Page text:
1:00 pm – 2:30 pm

S03 A Roadmap to Greening Existing & Historic Buildings

Introductory to Intermediate                1.5 AIA HSW CEUs/SD CEUs Pending

SPEAKER:  Eric Corey Freed, Principal, organicARCHITECT, San Francisco, CA and Author, Green Building & Remodeling for Dummies (John Wiley & Sons) and forthcoming books Sustainable Schools (2009) and Green Homes, Green Pockets (2010)

  • Create a plan to save energy, water, and money in most common building types.
  • Understand the problems and issues surrounding our way of life by exploring data in an innovative way.
  • Learn new approaches to mixing building conservation with energy conservation.

Our buildings eternally consume energy and resources.  This session will take you on a journey through suburbia, Las Vegas, and New Orleans to uncover how we are missing opportunities to save energy, water, and money. 

P03 Classicism and Urban Infill in a Historic Setting

Introductory to Advanced            1.5 AIA HSW CEUs/SD CEUs pending

Traditional Building Magazine

SPEAKERS:  David Rau, Principal, John A. Hugo, Founder, and Gibson Worsham, Historic Architect, 3North, Richmond, VA 

  • Study historical design to guide new infill in historic settings.
  • Learn to extract the forms and materials for new buildings from the urban context.
  • Identify several ways to add new buildings to an established urban context.

Participants will be challenged to think about American cities from a classically urban point of view.  The city of Nauvoo, Illinois, and the local patterns that formed during its creation by Mormon architects will be used as an example.  The existing buildings, as well as missing buildings and those that were proposed but never built, were used as a basis for designing additions to the historic grid.  New buildings can embody ancient traditions and express their roles without using symbolic tokens of stainless steel, plate glass, and concrete or by resorting to the use of protective coloration.

T01 Architectural Interiors:  Understanding & Applying Classical Moldings to Today’s Homes
(60 mins.)

Intermediate                                        1 AIA HSW CEU

    Period Homes Magazine

SPEAKER:  Brent Hull, Founder, Hull Historical, Fort Worth, TX and Co-Author, Winterthur Style Sourcebook: Traditional American Rooms (Fox Chapel Publishing, 2009)

  • Learn the history and characteristics of Georgian and Federal style millwork.
  • Design more beautiful and correct moldings in architectural interiors.
  • Examine Winterthur’s rich collection of American architecture.

You will discover the history and characteristics of America’s Georgian and Federal styles, with a focus on architectural interiors and moldings.  The design of Georgian and Federal interiors, moldings, and mantels in period rooms from Winterthur, Henry Francis du Pont’s early 20th century home, will be examined.

2:30 pm – 4:00 pm

P04 A Case Study in Structural Repair of a Sandstone Cathedral (60 mins)

Intermediate                                        1 AIA HSW CEU

SPEAKER:  Jack C. Healy, P.E., Principal, Ryan-Biggs Associates, P.C., Troy, NY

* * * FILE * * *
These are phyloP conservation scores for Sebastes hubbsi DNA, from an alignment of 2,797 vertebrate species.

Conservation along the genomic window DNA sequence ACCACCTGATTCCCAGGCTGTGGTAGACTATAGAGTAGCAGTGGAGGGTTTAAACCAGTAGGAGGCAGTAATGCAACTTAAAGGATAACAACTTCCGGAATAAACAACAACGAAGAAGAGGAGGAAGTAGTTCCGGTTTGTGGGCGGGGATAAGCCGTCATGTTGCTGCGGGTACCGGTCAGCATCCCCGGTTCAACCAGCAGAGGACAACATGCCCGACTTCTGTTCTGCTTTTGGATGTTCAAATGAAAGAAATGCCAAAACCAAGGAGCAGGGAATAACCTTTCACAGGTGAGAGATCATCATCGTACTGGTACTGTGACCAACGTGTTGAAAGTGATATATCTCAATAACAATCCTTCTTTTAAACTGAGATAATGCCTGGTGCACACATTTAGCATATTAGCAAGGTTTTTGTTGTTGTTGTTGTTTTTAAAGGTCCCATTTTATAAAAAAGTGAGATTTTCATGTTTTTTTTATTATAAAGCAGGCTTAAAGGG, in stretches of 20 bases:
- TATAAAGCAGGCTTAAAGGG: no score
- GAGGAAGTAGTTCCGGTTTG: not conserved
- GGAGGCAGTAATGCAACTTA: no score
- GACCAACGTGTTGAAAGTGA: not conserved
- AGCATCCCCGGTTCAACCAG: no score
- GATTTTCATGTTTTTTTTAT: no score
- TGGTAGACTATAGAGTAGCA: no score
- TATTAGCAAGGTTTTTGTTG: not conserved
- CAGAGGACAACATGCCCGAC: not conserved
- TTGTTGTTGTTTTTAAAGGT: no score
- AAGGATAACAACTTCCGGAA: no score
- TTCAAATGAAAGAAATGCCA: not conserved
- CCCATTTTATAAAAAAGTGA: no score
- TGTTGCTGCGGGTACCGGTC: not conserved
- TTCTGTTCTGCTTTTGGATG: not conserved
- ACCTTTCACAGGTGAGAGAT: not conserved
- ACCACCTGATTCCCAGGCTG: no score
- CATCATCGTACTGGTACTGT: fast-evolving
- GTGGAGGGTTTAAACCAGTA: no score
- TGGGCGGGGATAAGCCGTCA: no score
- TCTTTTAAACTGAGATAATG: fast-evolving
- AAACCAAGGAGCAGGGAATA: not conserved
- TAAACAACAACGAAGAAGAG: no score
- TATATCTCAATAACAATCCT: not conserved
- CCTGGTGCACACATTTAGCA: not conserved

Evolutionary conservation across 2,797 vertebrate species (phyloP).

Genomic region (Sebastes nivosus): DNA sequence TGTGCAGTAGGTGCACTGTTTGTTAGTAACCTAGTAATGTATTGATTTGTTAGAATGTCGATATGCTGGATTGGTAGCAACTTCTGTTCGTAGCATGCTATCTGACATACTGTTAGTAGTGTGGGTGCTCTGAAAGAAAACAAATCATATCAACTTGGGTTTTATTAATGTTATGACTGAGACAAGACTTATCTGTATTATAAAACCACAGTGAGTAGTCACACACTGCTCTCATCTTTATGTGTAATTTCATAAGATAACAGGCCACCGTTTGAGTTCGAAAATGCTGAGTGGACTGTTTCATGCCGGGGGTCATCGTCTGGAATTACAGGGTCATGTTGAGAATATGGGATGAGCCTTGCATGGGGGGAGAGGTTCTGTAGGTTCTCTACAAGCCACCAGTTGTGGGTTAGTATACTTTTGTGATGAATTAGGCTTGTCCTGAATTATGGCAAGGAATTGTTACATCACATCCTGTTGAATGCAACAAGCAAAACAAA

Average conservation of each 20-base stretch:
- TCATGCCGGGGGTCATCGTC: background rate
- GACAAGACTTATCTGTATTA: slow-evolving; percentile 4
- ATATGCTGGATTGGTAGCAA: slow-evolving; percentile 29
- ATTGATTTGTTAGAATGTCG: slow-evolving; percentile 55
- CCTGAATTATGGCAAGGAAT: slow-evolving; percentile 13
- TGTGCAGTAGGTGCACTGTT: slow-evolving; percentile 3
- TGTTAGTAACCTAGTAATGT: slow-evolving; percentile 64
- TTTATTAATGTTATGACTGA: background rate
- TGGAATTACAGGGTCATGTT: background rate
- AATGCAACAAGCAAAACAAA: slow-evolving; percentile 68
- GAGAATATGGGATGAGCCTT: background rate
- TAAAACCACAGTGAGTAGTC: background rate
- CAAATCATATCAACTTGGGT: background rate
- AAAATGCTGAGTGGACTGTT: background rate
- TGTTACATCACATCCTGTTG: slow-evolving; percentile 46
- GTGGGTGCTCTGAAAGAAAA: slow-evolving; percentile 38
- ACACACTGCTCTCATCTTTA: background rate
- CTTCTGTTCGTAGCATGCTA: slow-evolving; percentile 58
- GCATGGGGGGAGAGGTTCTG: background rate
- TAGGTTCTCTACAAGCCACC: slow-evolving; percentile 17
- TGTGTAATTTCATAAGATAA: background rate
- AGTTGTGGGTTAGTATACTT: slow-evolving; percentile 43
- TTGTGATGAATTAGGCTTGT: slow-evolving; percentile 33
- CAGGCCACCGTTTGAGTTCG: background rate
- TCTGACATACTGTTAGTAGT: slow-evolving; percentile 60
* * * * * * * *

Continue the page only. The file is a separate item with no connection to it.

• Identify the characteristics of freeze-thaw deterioration in brownstone.
  • Discuss testing procedures, including anchor testing, flatjack testing, and vibration analysis.
  • Learn about structural loading criteria in a tower restoration.

The restoration of the Cathedral of the Immaculate Conception in Albany, NY was the largest sandstone restoration project and the only stone spire re-erection in the western hemisphere.  Learn to identify and detail some of the structural considerations of the evaluation, planning, and construction phases of the project, including stabilization of the 200 foot high tower, mortar evaluation, anchor testing for new stone attachment, flatjack testing, vibration measurements, and upgrading the roof to wall structural attachments.

S04 Social Sustainability- The Third Facet of Sustainable Design

Intermediate                            1.5 AIA HSW CEUs/SD CEUs pending

SPEAKER:  Tom Liebel, AIA, LEED AP, Associate Principal; Marks, Thomas Architects, Baltimore, MD

  • Define social sustainability and its significance in preservation projects.
  • Identify opportunities and methods to improve social sustainability.
  • Promote civic engagement and community within the scope of projects.

There are three aspects of sustainable design:  ecological, economic, and social sustainability – also known as “planet, profit, people” or “the triple bottom line.”  Of the three, social sustainability is the least understood, mainly due to the difficulty in measuring values like community and civic engagement.  Revitalizing existing neighborhoods and historic structures through historic preservation and adaptive use are good ways to create social sustainability. 

P05 Metropolitan Floor System:  A Case Study from the University of Baltimore (60 mins.)

Introductory to Advanced                1 AIA HSW CEU

SPEAKERS:   George Holback, AIA, and Principal and Anath Ranon, AIA, Associate, Cho Benn Holback, Baltimore, MD and Donald Friedman, PE, Old Structures Engineering, PC, New York, NY

  • Recognize the basic components of Metropolitan floor systems.
  • Understand the impact of making modifications and new openings in Metropolitan floor systems.